Knowledge is Power

As the famous proverb says, ‘knowledge is power’.  To be more accurate, Collating verified information so you have correct and accurate knowledge is power.

The business which owns the most accurate information about its market, customers and environment, tends to be the most successful business in that market.

Information and its assessment is therefore a critical stage in the marketing planning process and the development of sustainable marketing strategies.

It is really important that you know you are operating on correct information. Your business must know it is operating within the truth and not relying on fallacy.

In the realm of intellectual property protection generating false information is a common tactic.  It is not unknown for sportswear manufacturers to leak false football strip designs in the far east, so as to put counterfeiters off the right track.  In entertainment, film-makers deliberately leak rumours of false character arcs and storylines to divert the attention of showbiz journalists keen to publicise ‘spoilers’.

Some definitions:

  • Data:  Facts and statistics used for reference and analysis.
  • Information:  Facts or knowledge provided or learned.
  • Knowledge:  Information and skills acquired through experience and education.


  • Data:  The plural of datum. A statement accepted at face value: a given.
  • Information:  A collection of facts (data) which, when analysed, can be used to draw conclusions.
  • Knowledge:  Information of which a person or organisation is aware.

Increasingly in organisations, the management of knowledge is seen as a critical factor in the development of sustainable competitive advantage.

The information to be managed is that which is focused on the organisations identity and focus. it is what the organisation needs to know about itself, its customers and the environment in which it is to operate.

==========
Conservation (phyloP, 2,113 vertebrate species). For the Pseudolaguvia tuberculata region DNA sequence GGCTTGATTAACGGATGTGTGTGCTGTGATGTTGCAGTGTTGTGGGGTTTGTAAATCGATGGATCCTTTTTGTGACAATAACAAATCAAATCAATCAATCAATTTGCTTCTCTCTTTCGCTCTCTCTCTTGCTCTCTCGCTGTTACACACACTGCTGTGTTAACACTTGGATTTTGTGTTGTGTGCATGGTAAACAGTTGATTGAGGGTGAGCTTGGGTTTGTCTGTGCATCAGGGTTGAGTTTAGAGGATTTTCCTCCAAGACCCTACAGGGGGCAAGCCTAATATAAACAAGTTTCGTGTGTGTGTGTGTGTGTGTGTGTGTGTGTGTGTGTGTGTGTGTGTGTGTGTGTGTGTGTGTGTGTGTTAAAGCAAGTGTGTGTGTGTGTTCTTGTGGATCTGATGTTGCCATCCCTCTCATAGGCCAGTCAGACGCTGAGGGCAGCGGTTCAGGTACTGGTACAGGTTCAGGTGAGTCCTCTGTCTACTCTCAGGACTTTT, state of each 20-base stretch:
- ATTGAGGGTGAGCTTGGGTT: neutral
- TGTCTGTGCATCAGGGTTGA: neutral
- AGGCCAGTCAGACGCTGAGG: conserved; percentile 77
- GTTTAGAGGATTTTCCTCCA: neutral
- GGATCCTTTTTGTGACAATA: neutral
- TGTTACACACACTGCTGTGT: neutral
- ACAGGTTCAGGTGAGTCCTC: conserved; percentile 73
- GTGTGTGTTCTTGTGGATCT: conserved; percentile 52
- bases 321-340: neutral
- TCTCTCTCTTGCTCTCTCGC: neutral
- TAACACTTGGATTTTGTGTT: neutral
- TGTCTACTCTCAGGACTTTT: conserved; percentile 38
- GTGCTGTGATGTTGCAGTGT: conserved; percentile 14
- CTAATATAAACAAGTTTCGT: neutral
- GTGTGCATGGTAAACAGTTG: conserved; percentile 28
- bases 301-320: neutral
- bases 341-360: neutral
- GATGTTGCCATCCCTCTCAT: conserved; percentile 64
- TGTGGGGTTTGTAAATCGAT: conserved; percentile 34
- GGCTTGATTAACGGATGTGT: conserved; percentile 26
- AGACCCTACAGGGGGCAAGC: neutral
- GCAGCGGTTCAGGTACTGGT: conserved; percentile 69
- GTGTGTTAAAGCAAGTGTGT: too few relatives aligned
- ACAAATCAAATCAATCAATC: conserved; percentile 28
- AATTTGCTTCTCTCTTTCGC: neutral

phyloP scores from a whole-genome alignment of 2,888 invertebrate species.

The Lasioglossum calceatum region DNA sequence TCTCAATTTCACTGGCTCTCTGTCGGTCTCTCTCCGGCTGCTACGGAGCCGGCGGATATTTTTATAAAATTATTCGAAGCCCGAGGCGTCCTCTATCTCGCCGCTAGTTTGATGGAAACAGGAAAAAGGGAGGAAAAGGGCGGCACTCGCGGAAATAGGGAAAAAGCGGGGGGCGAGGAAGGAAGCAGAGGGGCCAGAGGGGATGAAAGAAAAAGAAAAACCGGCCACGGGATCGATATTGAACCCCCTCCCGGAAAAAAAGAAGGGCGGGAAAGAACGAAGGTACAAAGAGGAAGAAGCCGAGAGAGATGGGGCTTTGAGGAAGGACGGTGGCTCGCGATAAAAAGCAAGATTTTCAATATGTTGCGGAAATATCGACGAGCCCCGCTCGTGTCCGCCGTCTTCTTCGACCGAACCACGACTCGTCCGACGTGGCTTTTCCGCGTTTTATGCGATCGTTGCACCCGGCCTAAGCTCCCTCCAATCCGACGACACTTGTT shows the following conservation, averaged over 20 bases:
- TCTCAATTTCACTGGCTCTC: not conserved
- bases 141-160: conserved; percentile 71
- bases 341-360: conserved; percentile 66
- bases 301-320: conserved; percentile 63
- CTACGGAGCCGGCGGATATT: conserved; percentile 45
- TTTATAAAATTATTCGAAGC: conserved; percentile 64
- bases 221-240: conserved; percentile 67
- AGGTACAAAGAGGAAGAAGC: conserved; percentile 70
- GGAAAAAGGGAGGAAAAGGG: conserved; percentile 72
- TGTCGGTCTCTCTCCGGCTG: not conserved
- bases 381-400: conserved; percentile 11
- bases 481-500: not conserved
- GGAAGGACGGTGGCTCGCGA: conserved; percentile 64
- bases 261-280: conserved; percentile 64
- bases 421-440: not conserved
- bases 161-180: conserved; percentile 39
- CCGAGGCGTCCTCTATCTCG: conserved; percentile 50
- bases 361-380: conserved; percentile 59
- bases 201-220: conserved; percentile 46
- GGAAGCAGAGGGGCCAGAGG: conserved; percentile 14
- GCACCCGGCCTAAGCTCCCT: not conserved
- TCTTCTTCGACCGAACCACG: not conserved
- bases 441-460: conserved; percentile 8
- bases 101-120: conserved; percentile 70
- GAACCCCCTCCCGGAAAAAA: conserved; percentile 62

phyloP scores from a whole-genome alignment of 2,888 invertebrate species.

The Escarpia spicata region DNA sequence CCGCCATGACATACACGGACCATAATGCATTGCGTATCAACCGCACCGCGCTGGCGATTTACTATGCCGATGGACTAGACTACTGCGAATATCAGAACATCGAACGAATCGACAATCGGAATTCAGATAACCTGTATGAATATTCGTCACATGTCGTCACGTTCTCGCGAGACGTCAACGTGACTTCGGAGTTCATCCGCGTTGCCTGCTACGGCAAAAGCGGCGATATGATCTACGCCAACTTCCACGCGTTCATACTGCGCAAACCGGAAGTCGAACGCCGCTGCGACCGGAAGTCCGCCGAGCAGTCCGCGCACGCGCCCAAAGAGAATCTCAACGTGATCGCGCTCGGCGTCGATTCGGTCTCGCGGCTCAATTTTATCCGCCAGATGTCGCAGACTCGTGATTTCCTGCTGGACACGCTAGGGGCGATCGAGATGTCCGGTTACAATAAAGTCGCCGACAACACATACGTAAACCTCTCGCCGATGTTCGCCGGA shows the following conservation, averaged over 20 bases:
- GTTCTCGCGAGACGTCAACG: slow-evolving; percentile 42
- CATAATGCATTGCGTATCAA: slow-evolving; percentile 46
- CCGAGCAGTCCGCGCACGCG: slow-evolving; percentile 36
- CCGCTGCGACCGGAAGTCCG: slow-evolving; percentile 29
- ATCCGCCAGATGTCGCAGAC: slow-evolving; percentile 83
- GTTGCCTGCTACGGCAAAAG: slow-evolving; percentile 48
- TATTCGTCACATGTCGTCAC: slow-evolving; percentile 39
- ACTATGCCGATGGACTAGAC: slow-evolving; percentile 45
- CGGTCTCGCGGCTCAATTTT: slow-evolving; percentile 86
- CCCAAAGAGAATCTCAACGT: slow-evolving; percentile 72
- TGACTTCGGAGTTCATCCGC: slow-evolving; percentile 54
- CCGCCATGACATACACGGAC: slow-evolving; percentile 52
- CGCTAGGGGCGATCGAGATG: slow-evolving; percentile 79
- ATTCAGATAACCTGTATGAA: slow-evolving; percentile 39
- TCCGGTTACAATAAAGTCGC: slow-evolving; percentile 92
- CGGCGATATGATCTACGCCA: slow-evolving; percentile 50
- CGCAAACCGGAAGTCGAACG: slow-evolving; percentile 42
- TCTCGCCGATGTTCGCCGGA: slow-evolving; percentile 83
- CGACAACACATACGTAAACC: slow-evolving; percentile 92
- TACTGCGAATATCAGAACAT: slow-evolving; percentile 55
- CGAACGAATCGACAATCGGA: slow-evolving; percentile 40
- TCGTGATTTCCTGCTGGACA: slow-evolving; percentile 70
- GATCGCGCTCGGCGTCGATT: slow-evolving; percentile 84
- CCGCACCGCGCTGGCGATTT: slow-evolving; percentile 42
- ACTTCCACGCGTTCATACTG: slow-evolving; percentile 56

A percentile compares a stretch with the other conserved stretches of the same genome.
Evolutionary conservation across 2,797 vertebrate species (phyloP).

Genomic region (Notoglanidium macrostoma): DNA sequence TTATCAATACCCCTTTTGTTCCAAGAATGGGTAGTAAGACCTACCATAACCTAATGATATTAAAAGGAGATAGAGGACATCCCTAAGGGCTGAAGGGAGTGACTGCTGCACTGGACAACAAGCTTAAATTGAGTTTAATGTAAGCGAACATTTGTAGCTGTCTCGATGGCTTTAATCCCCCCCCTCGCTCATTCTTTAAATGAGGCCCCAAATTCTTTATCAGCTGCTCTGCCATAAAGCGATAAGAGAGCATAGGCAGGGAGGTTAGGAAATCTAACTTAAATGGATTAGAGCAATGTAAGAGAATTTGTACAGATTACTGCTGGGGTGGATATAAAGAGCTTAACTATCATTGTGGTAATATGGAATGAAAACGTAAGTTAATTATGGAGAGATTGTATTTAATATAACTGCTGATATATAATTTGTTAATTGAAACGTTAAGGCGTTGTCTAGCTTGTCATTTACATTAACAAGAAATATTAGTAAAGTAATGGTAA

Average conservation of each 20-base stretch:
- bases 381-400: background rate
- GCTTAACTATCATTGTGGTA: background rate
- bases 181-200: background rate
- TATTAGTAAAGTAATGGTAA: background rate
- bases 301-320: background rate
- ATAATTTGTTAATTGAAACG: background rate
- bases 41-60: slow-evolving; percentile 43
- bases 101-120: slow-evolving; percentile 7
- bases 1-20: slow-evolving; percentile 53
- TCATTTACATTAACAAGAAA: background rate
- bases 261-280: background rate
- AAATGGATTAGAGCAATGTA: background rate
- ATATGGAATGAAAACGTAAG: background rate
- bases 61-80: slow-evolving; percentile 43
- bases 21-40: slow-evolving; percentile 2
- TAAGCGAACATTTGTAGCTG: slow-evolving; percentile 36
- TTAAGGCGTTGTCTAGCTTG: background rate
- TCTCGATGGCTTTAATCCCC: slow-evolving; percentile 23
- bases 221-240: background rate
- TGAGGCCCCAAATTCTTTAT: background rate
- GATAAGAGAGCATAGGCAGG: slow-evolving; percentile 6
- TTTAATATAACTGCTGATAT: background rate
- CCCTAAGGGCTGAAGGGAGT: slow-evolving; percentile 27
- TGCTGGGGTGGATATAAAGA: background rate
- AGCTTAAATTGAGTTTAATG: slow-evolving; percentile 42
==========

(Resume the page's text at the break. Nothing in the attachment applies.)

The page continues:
Remember, knowledge is different to information in that it is used as an essential ingredient in your customer offer and business purpose.

So what is knowledge management?

  • Knowledge:  “A fluid mix of framed experience, values, contextualised information and expert insight that provides a framework for evaluating and encorporating new experiences and information.  It originates and is applied in the minds of knowers.  In organisations it is often embedded in documents, processes, policies and norms.
  • Knowledge Management:  “The explicit and systematic management if vital knowledge and its associated processes for creating, gathering, organising and exploitation.  Knowledge management is turning personal knowledgeinto corporate knowledge that can be widely shared throughout an organisation and thus appropriately applied.”

Increasingly organisations will differentiate themselves through the way they retain and manage knowledge.

Knowledge management is a concept simple in definition but desperately difficult in implementation. However, it provides real marketing advantages which offset the cost of developing knowledge management processes.

Competitive advantage is created through knowledge management by:

  1. Collecting relevant data
  2. Analysing that data – turning data into information and information into knowledge
  3. Distributing that knowledge to staff so that it can be applied in the market.
  4. Using that knowledge to enhance the customer experience.

This knowledge management process is central to the balanced scorecard method developed by Kaplan and Norton.  In that process organisational learning and knowledge management is applied to create better and more efficient corporate processes.  These new processes lead to better customer results, e.g. new customer acquisition and customer retention. These better customer results lead to better financial returns which can be re-invested in further organisational learning.

Knowledge is power and managing knowledge is increasingly seen as a key factor in any organisation’s future. It is closely linked to new technology, new market channels, market disruption and the creation of new organisational networks.  It allows the development of new ways to grab the attention of prospective customers.